Without even leaving the main screen, you can make adjustments to your GPU’s Core Clock, Memory Clock, Power Limit, Temperature LImit, Fan Speed, and even Voltage.
You’ll also see a real-time reading of your current GPU Clocks and Temperatures up top.
On the right side, you’ll see dedicated Number buttons, which are toggles for their respective GPU profiles.
GPU profiles will save your GPU clocks, fan curves, or both depending on your settings. Be sure to use this functionality to make testing and saving different clock settings as easy as possible.
Clicking the monitor in the lower-left corner will also reveal the active monitoring window, screenshotted separately below but usually attached directly to the main window.
By default, this will list your basic GPU Temperature and GPU Usage, as well as a few other statistics. You can adjust the number of metrics for this window to track in the Properties Window— more on that in Settings to Check.
While Fan Speed, Temperature Limit, and Power Limit are all somewhat self-explanatory, GPU Core and GPU Memory Clocks may require a bit more explanation.
GPU Core Clock refers to the clock speed being maintained by your GPU’s processing cores, which has the greatest direct impact on graphics performance.
GPU Memory Clock refers to the clock speed being maintained by your GPU’s dedicated VRAM (Video Random Access Memory), usually something like GDDR6 or HBM2 memory.
This doesn’t always have an obvious direct impact on graphics performance by itself, but increasing it alongside GPU Core Clock seems to help stabilize performance for both metrics.
When adjusting GPU clocks and voltage, it’s very important to check for stability.
Overclockers and undervolters should always test with iterative bumps to core and clock speed using software like OCCT or Furmark alongside Afterburner’s Profile functionalities to easily make and revert changes.
Want a more detailed breakdown of GPU Core and GPU Memory Clocks? Head here for an extended guide!
Other Settings To Check In MSI Afterburner
Click the Gear Icon on the left side to open up your deeper Settings and Properties menus.
Most options are self-explanatory or explained with tooltips, but I’ll still breakdown each of the categories below:
- General — Most general settings, including the aforementioned Voltage-related settings and settings controlling other basic functionality.
- Fan — Fan curve control window.
- Monitoring — Choose various monitoring settings, including what to track in the graph and in the On-Screen Display overlay, if it’s enabled.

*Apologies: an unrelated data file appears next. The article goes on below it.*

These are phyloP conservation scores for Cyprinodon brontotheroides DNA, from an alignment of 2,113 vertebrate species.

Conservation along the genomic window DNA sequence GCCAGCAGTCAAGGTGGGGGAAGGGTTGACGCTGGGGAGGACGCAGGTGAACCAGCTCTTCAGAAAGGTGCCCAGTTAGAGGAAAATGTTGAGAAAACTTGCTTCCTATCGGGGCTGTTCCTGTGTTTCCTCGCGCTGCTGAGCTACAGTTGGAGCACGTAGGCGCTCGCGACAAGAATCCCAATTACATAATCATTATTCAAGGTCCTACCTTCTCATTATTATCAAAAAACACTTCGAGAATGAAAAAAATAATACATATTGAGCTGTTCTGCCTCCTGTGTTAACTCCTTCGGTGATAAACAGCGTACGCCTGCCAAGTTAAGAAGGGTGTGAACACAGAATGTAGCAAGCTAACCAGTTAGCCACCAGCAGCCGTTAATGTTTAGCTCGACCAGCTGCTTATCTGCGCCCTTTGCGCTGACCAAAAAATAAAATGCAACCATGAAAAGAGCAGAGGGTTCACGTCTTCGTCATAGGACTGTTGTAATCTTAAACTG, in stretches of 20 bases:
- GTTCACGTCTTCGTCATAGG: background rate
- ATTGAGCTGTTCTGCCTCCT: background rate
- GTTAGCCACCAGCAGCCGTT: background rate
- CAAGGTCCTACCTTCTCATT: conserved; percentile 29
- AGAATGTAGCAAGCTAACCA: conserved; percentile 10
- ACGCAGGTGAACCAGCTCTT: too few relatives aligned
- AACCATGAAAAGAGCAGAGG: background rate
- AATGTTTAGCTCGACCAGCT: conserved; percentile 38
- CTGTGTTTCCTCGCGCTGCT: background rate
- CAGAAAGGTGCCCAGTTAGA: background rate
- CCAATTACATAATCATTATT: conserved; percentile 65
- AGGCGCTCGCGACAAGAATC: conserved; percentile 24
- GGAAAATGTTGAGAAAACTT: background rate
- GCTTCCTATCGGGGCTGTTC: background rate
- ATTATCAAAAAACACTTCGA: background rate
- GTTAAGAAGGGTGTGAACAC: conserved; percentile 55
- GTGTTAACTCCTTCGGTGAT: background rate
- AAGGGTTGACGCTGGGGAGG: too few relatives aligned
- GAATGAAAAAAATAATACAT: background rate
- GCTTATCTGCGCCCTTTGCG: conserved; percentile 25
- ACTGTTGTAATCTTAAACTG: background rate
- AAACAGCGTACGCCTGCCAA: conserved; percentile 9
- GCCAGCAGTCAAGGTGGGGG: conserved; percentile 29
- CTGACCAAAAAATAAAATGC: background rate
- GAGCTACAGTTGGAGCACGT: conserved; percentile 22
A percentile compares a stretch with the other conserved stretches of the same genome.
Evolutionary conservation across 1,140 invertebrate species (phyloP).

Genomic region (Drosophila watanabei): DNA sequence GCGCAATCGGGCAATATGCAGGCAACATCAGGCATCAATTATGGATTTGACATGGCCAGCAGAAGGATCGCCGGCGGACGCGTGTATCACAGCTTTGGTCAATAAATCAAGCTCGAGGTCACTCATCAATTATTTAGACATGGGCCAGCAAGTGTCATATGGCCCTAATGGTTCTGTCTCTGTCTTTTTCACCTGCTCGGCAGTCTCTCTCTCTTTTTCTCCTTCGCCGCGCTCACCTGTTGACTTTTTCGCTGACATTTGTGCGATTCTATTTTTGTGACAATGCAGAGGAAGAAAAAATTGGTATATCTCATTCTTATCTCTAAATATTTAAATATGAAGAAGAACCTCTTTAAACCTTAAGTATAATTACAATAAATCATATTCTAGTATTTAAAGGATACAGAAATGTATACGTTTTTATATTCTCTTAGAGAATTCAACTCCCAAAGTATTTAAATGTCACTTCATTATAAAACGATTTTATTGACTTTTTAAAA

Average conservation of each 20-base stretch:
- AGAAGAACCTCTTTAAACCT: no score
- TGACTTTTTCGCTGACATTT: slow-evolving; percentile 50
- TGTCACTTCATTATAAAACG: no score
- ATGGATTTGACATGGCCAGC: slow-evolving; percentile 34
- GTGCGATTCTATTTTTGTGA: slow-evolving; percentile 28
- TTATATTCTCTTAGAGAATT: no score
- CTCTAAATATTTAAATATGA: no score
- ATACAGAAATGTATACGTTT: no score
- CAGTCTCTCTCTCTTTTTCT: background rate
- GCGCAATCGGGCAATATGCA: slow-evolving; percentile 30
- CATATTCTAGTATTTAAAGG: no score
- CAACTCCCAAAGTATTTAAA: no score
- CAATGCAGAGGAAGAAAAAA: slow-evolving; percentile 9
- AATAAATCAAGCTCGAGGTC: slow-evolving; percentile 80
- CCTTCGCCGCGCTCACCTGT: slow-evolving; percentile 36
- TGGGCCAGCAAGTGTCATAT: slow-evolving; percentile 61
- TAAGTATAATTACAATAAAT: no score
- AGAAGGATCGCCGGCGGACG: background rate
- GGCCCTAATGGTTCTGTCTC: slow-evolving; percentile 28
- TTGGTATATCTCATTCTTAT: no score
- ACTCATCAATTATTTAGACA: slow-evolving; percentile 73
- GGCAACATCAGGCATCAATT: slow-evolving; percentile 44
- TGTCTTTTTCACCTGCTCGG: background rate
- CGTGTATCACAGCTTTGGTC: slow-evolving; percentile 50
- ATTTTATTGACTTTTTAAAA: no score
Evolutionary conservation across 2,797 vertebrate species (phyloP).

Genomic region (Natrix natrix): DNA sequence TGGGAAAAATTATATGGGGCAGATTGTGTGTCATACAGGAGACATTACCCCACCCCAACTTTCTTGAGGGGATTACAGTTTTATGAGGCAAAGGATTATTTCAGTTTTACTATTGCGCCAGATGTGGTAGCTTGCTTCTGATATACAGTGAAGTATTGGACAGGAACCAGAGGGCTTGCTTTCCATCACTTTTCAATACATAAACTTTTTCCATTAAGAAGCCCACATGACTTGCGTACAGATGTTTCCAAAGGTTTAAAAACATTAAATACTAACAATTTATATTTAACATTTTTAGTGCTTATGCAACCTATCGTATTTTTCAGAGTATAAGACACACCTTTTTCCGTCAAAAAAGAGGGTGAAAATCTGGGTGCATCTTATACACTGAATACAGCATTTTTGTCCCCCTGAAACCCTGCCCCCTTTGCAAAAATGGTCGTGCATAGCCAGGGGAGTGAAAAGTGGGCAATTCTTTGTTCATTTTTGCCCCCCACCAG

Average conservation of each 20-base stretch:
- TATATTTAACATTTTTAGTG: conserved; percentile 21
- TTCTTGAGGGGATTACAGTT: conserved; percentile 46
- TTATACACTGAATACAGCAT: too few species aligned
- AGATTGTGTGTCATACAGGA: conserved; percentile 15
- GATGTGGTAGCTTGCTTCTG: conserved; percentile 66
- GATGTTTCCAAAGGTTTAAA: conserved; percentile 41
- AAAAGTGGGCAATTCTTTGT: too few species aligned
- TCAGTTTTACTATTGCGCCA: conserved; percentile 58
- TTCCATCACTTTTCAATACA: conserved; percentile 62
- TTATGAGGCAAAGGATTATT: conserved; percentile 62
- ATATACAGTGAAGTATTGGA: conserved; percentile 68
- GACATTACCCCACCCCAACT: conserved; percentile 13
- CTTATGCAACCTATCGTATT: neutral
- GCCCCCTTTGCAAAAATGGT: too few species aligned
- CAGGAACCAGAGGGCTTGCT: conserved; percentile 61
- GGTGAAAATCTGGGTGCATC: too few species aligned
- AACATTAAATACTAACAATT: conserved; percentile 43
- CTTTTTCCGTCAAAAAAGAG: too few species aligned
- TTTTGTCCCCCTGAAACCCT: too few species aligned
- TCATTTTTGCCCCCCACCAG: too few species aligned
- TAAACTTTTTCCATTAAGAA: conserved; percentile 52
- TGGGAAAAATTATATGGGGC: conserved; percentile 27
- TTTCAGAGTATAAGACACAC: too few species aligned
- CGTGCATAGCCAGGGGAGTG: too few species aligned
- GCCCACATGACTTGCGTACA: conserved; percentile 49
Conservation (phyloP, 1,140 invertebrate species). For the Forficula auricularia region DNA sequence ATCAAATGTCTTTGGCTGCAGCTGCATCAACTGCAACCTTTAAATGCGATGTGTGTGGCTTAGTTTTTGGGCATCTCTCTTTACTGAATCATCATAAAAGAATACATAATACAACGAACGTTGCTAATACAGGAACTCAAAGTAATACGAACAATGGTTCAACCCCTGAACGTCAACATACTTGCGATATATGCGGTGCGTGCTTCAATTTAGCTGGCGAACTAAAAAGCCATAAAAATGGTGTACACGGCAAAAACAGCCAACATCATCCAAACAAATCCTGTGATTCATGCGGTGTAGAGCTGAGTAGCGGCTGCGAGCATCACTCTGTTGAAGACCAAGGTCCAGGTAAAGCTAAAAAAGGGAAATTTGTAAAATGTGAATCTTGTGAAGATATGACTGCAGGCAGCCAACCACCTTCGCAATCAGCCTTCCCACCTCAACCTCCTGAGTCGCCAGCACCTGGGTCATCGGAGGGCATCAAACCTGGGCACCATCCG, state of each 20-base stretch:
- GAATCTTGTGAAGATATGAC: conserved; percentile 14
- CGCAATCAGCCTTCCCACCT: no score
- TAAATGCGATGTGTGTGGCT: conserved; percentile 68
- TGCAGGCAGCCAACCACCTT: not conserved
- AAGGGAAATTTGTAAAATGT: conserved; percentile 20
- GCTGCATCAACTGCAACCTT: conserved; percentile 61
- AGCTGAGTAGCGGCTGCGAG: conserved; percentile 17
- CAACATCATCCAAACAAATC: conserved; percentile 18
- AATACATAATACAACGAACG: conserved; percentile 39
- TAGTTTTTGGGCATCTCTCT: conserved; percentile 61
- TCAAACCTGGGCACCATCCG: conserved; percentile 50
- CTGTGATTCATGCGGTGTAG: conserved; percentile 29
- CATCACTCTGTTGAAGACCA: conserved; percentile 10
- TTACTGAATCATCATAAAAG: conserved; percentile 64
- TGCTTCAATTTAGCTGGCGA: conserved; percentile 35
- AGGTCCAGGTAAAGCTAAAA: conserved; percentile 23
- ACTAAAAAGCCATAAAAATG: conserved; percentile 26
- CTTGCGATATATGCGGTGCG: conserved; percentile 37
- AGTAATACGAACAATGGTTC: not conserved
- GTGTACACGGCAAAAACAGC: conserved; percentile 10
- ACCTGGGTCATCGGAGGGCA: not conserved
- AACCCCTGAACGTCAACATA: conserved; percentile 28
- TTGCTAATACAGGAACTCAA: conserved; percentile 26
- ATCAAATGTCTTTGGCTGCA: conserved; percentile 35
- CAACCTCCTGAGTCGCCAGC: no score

- On-Screen Display — Configuration of the OSD Overlay, namely hotkey toggles for OSD-related functions…and framerate limiters, for some reason. Head to RTSS for more OSD options.
- Benchmark — Benchmark configuration settings.
- Screen capture — Screen capture settings.
- Video capture — Video capture settings— I wouldn’t generally use Afterburner for video capture, though.
- Profiles — Determine profile hotkeys, what settings are saved by profiles, etc.
- User Interface — Various interface tweaks and options, including skin selection. If you prefer the older MSI Afterburner interface or just want to try another look, this is where to go.
How To Use RivaTuner Statistics Server With MSI Afterburner
Once you’ve installed MSI Afterburner and RivaTuner Statistics Server, you can start using them together! By itself, RivaTuner Statistics Server can be used to apply global or per-game FPS caps, as well as a unique alternative to V-Sync and other -Sync technologies called Scanline Sync.
Either of these technologies serve as a direct method of controlling or improving the fluidity of whatever games you happen to be running under RivaTuner.
So, what purpose does RTSS serve when run alongside Afterburner?
Mainly to help manage the OSD (On-Screen Display) overlay that you might’ve noticed in MSI Afterburner’s options. In RTSS, you’ll see more options for tweaking your OSD, but you’re also now able to set these options globally or change them on a per-game basis.
MSI Afterburner’s Monitoring options tab is where you’ll want to go to change most of your OSD settings, especially relating to what metrics are actually shown in the OSD. RTSS by itself really only reports framerate. The OSD options you can change in RTSS are:
- OSD Support – Self-explanatory.
- OSD Rendering Mode – Vector or Raster 3D. Shouldn’t matter, but Raster recommended.
- OSD Coordinate Space – Shouldn’t matter. Use Framebuffer if Viewport doesn’t work.
- OSD Shadow – Shadow beneath active OSD. Remove if you want a clearer image in game.